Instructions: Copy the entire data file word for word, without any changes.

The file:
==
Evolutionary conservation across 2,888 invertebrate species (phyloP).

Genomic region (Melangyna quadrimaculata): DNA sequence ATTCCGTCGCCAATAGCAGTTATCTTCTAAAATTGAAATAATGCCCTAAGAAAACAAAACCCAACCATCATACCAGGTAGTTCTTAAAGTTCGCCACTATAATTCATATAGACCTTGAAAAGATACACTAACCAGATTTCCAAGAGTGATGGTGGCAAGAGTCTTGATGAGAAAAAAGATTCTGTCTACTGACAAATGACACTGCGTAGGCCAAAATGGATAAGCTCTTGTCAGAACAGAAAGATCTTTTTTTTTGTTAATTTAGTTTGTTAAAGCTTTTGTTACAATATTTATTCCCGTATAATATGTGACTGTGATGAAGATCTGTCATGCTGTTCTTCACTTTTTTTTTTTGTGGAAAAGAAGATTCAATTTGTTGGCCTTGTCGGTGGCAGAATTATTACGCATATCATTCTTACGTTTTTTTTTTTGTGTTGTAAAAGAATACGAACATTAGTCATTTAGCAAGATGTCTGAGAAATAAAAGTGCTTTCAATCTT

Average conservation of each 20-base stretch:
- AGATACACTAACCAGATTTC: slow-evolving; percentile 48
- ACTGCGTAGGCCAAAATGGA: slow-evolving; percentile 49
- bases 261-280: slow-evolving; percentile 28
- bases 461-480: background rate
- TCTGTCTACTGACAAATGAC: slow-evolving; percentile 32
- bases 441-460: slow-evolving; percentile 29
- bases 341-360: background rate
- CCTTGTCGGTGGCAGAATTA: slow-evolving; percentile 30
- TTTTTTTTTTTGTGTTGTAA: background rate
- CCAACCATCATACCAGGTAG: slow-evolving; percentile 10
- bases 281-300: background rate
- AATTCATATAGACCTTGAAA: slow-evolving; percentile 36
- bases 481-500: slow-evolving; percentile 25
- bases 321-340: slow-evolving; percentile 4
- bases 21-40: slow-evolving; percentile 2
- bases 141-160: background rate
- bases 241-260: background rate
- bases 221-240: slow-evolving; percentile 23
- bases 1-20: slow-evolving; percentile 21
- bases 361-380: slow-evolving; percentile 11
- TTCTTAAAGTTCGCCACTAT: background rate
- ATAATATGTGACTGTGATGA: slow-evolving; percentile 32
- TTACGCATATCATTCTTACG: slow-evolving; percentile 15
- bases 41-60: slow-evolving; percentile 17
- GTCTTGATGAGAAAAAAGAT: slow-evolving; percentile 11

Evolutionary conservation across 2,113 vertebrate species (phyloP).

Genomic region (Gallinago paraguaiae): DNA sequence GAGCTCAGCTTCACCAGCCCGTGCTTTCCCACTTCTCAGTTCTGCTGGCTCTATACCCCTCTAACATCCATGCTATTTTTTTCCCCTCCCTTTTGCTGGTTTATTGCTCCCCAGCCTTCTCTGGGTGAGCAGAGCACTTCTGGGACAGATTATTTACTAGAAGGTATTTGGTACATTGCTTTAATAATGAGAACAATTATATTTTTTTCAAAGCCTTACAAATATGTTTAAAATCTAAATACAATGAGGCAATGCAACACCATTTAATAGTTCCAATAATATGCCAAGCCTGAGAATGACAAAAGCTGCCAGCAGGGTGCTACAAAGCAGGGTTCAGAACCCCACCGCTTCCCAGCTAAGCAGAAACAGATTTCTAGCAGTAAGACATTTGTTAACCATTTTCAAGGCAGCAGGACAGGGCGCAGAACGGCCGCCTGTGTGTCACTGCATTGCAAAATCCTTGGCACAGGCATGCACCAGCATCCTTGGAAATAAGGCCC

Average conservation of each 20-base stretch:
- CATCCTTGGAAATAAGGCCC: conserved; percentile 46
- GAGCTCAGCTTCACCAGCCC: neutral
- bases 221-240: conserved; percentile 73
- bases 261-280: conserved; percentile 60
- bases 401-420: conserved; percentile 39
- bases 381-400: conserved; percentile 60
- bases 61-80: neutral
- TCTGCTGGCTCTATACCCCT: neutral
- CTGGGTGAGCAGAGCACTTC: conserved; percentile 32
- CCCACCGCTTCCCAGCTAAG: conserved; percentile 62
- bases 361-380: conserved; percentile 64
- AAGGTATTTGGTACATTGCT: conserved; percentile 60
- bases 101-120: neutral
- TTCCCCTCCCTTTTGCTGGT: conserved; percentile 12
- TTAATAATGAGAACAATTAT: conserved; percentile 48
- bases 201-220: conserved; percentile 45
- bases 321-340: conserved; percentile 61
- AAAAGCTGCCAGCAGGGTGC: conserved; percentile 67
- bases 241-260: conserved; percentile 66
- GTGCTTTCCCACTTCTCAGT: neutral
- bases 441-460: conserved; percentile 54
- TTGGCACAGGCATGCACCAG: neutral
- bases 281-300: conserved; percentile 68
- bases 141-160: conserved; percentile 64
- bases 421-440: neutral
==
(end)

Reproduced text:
Evolutionary conservation across 2,888 invertebrate species (phyloP).

Genomic region (Melangyna quadrimaculata): DNA sequence ATTCCGTCGCCAATAGCAGTTATCTTCTAAAATTGAAATAATGCCCTAAGAAAACAAAACCCAACCATCATACCAGGTAGTTCTTAAAGTTCGCCACTATAATTCATATAGACCTTGAAAAGATACACTAACCAGATTTCCAAGAGTGATGGTGGCAAGAGTCTTGATGAGAAAAAAGATTCTGTCTACTGACAAATGACACTGCGTAGGCCAAAATGGATAAGCTCTTGTCAGAACAGAAAGATCTTTTTTTTTGTTAATTTAGTTTGTTAAAGCTTTTGTTACAATATTTATTCCCGTATAATATGTGACTGTGATGAAGATCTGTCATGCTGTTCTTCACTTTTTTTTTTTGTGGAAAAGAAGATTCAATTTGTTGGCCTTGTCGGTGGCAGAATTATTACGCATATCATTCTTACGTTTTTTTTTTTGTGTTGTAAAAGAATACGAACATTAGTCATTTAGCAAGATGTCTGAGAAATAAAAGTGCTTTCAATCTT

Average conservation of each 20-base stretch:
- AGATACACTAACCAGATTTC: slow-evolving; percentile 48
- ACTGCGTAGGCCAAAATGGA: slow-evolving; percentile 49
- bases 261-280: slow-evolving; percentile 28
- bases 461-480: background rate
- TCTGTCTACTGACAAATGAC: slow-evolving; percentile 32
- bases 441-460: slow-evolving; percentile 29
- bases 341-360: background rate
- CCTTGTCGGTGGCAGAATTA: slow-evolving; percentile 30
- TTTTTTTTTTTGTGTTGTAA: background rate
- CCAACCATCATACCAGGTAG: slow-evolving; percentile 10
- bases 281-300: background rate
- AATTCATATAGACCTTGAAA: slow-evolving; percentile 36
- bases 481-500: slow-evolving; percentile 25
- bases 321-340: slow-evolving; percentile 4
- bases 21-40: slow-evolving; percentile 2
- bases 141-160: background rate
- bases 241-260: background rate
- bases 221-240: slow-evolving; percentile 23
- bases 1-20: slow-evolving; percentile 21
- bases 361-380: slow-evolving; percentile 11
- TTCTTAAAGTTCGCCACTAT: background rate
- ATAATATGTGACTGTGATGA: slow-evolving; percentile 32
- TTACGCATATCATTCTTACG: slow-evolving; percentile 15
- bases 41-60: slow-evolving; percentile 17
- GTCTTGATGAGAAAAAAGAT: slow-evolving; percentile 11

Evolutionary conservation across 2,113 vertebrate species (phyloP).

Genomic region (Gallinago paraguaiae): DNA sequence GAGCTCAGCTTCACCAGCCCGTGCTTTCCCACTTCTCAGTTCTGCTGGCTCTATACCCCTCTAACATCCATGCTATTTTTTTCCCCTCCCTTTTGCTGGTTTATTGCTCCCCAGCCTTCTCTGGGTGAGCAGAGCACTTCTGGGACAGATTATTTACTAGAAGGTATTTGGTACATTGCTTTAATAATGAGAACAATTATATTTTTTTCAAAGCCTTACAAATATGTTTAAAATCTAAATACAATGAGGCAATGCAACACCATTTAATAGTTCCAATAATATGCCAAGCCTGAGAATGACAAAAGCTGCCAGCAGGGTGCTACAAAGCAGGGTTCAGAACCCCACCGCTTCCCAGCTAAGCAGAAACAGATTTCTAGCAGTAAGACATTTGTTAACCATTTTCAAGGCAGCAGGACAGGGCGCAGAACGGCCGCCTGTGTGTCACTGCATTGCAAAATCCTTGGCACAGGCATGCACCAGCATCCTTGGAAATAAGGCCC

Average conservation of each 20-base stretch:
- CATCCTTGGAAATAAGGCCC: conserved; percentile 46
- GAGCTCAGCTTCACCAGCCC: neutral
- bases 221-240: conserved; percentile 73
- bases 261-280: conserved; percentile 60
- bases 401-420: conserved; percentile 39
- bases 381-400: conserved; percentile 60
- bases 61-80: neutral
- TCTGCTGGCTCTATACCCCT: neutral
- CTGGGTGAGCAGAGCACTTC: conserved; percentile 32
- CCCACCGCTTCCCAGCTAAG: conserved; percentile 62
- bases 361-380: conserved; percentile 64
- AAGGTATTTGGTACATTGCT: conserved; percentile 60
- bases 101-120: neutral
- TTCCCCTCCCTTTTGCTGGT: conserved; percentile 12
- TTAATAATGAGAACAATTAT: conserved; percentile 48
- bases 201-220: conserved; percentile 45
- bases 321-340: conserved; percentile 61
- AAAAGCTGCCAGCAGGGTGC: conserved; percentile 67
- bases 241-260: conserved; percentile 66
- GTGCTTTCCCACTTCTCAGT: neutral
- bases 441-460: conserved; percentile 54
- TTGGCACAGGCATGCACCAG: neutral
- bases 281-300: conserved; percentile 68
- bases 141-160: conserved; percentile 64
- bases 421-440: neutral